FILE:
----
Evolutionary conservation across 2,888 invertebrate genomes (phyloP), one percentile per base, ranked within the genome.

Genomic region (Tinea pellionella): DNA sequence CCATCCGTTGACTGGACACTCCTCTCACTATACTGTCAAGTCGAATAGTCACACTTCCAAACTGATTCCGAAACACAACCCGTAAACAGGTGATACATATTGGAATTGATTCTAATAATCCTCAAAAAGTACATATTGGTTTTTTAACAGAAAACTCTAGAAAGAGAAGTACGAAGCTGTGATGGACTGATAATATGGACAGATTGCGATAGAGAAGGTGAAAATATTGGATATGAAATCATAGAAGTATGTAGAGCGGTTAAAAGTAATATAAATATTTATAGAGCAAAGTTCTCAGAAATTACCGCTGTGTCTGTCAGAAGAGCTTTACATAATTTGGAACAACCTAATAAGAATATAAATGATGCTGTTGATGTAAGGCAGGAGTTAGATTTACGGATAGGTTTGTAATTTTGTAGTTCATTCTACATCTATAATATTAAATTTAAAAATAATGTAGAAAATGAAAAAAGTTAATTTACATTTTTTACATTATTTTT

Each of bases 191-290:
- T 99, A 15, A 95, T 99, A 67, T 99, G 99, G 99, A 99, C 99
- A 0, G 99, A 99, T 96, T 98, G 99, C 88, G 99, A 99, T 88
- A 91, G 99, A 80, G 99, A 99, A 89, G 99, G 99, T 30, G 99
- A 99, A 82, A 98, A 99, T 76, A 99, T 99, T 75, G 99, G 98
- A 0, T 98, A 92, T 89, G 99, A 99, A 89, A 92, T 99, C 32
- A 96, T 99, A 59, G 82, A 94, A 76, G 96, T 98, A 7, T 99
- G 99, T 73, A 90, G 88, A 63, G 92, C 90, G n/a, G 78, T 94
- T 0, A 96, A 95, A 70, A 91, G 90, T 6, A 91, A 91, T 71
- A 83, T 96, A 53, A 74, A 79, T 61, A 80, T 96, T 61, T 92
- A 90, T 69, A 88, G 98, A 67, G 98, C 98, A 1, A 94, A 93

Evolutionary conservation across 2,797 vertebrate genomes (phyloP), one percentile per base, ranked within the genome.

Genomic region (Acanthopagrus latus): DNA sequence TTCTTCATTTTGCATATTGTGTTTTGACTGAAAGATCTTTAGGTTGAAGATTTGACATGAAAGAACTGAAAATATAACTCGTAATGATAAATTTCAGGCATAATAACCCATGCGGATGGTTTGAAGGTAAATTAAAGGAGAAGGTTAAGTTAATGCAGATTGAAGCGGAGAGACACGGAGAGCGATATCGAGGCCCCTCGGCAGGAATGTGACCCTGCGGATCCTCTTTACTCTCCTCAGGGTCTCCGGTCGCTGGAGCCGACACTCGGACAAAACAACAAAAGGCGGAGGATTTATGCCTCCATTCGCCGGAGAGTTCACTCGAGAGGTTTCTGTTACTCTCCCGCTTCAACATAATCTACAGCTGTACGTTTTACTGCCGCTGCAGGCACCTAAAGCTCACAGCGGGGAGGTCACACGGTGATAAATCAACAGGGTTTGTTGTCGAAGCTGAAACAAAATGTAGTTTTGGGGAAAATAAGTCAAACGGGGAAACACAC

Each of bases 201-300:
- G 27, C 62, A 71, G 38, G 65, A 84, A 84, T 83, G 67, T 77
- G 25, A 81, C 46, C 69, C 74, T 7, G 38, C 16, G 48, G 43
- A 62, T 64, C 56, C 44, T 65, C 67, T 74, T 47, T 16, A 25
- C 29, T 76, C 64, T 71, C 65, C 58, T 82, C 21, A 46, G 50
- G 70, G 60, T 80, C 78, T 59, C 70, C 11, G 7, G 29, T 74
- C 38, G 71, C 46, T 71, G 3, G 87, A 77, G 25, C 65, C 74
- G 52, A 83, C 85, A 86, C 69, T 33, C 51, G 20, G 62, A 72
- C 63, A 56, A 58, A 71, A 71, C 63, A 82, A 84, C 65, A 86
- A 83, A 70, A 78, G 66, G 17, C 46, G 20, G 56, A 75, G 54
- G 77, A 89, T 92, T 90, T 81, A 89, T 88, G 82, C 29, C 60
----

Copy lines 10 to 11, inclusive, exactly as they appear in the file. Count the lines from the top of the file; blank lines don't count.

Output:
- G 99, T 73, A 90, G 88, A 63, G 92, C 90, G n/a, G 78, T 94
- T 0, A 96, A 95, A 70, A 91, G 90, T 6, A 91, A 91, T 71